5. Useful Settings you should always use to help you achieve appropriate results

Here are several options provided by Dxtory that you should take advantage of to help you in making your videos look as good as possible.


The movie capture key: make sure it does not conflict with any of the keys you might wanna press when you’re playing the game. It is possible to set combinations such as Ctrl-R


The frame rate settings: Good values are 30, 24


Synchronize Video FPS option: Basically acts as V-sync for your video capturing, helps avoid tearing or frame stuttering


Setting your encoding resolution: Lower resolutions mean lower bitrates, lower file sizes and faster encodes. Good Youtube values are 1920×1080, 1280×720, 854×480, and 640×360.


As the dude in this video puts it nicely, if you don’t have a high end processor then use more threads, if you have a high end processor then use less threads, however I wanna add that if you’re using a particularly demanding codec then even if you’ve got a 3770k you should probably still use all available threads.

6. You might wanna consider recording in compressed audio


Let’s face it- your Let’s Play monologue isn’t exactly Chris Rock or Eminem standard, and there’s nothing really musical to most of the stuff you say. Your microphone is far from studio quality, and every now and then your neighbor’s shouting and wife-beating is recorded in, along with your own voice. The game soundtrack is nice but not exactly a masterpiece, plus your friends on TeamSpeak are constantly breathing onto their mics, so why waste hard disk space on recording it in high quality? Besides, most websites don’t support lossless audio. So why not save a bit of disk space and record in MP3 or AAC or Vorbis? If your processor isn’t even fast enough to real time encode MP3, Vorbis or AAC, then you really should get rid of that Pentium-1 and get something just a little more decent, a little more relevant, a little more modern.

Now that we’ve gotten some of the basics out of the way, here are some more basics of game capturing:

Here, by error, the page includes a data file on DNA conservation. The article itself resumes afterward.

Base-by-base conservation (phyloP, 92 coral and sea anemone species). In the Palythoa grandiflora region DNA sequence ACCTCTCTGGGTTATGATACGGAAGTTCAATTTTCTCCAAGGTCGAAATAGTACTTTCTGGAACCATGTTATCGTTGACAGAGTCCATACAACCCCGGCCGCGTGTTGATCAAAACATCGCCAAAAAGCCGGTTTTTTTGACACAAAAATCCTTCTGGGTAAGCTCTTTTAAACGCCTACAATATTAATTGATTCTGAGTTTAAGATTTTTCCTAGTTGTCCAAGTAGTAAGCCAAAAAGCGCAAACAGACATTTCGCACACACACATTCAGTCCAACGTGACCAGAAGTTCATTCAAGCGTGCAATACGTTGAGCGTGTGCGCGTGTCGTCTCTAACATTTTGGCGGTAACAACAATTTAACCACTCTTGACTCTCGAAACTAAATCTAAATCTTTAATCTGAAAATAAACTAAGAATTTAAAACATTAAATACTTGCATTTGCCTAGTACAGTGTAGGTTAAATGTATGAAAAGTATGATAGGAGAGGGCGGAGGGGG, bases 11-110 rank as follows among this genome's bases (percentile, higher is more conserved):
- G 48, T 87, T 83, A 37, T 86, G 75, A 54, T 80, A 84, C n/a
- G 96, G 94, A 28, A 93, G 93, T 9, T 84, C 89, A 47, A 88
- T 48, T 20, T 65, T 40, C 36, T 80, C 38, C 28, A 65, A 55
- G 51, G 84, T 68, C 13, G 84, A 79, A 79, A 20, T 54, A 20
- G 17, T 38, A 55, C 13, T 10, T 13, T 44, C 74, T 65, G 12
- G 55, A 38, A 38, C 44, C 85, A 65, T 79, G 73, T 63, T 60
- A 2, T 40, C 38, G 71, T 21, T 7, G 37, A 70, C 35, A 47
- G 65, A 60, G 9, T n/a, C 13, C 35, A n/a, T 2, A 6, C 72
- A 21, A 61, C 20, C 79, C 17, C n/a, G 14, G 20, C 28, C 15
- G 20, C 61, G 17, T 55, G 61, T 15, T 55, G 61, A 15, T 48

There are three main factors that decide whether or not a codec is suitable for use:

Your CPU, Your Hard Drive, and your Game.

For the CPU, if you have a fast CPU but slow hard drive and a game with high system requirements, then you may want a newer codec with higher rate of compression.

If you’ve got a fast hard drive with lots of available space but slow CPU and a game with high system requirements, then you may want a fast codec with little compression.

If you’ve got a game with low system requirements, but limited HDD space and limited processing power, then you want a fast codec that doesn’t plug up your hard disk.

But if you’ve got an Intel atom on a 16GB hard disk and you’re trying to run and record anything, then this article may only be able to help you so much.

Now we’ve been talking about codecs being the main factors and about the different types of codecs… but what codecs actually are there?

We have the Dxtory Video Codec which I’m pretty sure is based on the likes of Lagarith lossless, then we have the Motion JPEG 2000 which can still be found in low end cameras, then we have the MPEG-2 codec still used today in DVDs, then we have the Xvid codec which had been the primary movie-pirate’s codec for the past few years, then we have the h.264/AVC codec which the currently the most widely used codec, and the basis of Google’s VP8, and also the basis of Real’s RV40. In the future we have h.265/HEVC, which wouldn’t be relevant for quite a while in the real-time encoding business considering the speed it would take to encode in order to achieve such new levels of compression, so that’s out of the question.

Bear in mind that while I say codec x is based off codec y, I’m not implying theft or plagiarism, but I am saying that everything is based on everything and these particular developers from Google and Real didn’t exactly create their own codec out of thin air and pure creativity.

So anyway, Dxtory, MJPEG, MPEG2, Xvid and AVC. I’ve done some test recordings to give you an idea of the speed and compression levels of each codec. All test recordings done in 1366×768 @ 30 fps within the 2003 game Freelancer.

Let’s start with Dxtory: its fast, has minimal impact on frame rates if you have a fast hard drive, results in files that are fairly lossless and comes with the purchase of Dxtory. My test recording resulted in an average bitrate of 370Mbps @ YUV24 quality, 160Mbps with the “compress” option checked.

Then we have motion jpeg: it’s a bit slower but still a lot faster than any other codec on the list, results in files that are fairly lossless, and while the ffdshow mjpeg encoder has graphical issues and glitches, this version of MJPEG works flawlessly with Dxtory, and is especially suitable for older computers or recording particularly demanding games on medium end modern PCs. Also, since MJPEG is just a bunch of jpg images in sequence, editing and playback is much quicker compared to other codecs. My test recording resulted in an average bitrate of 70Mbps @ maximum quality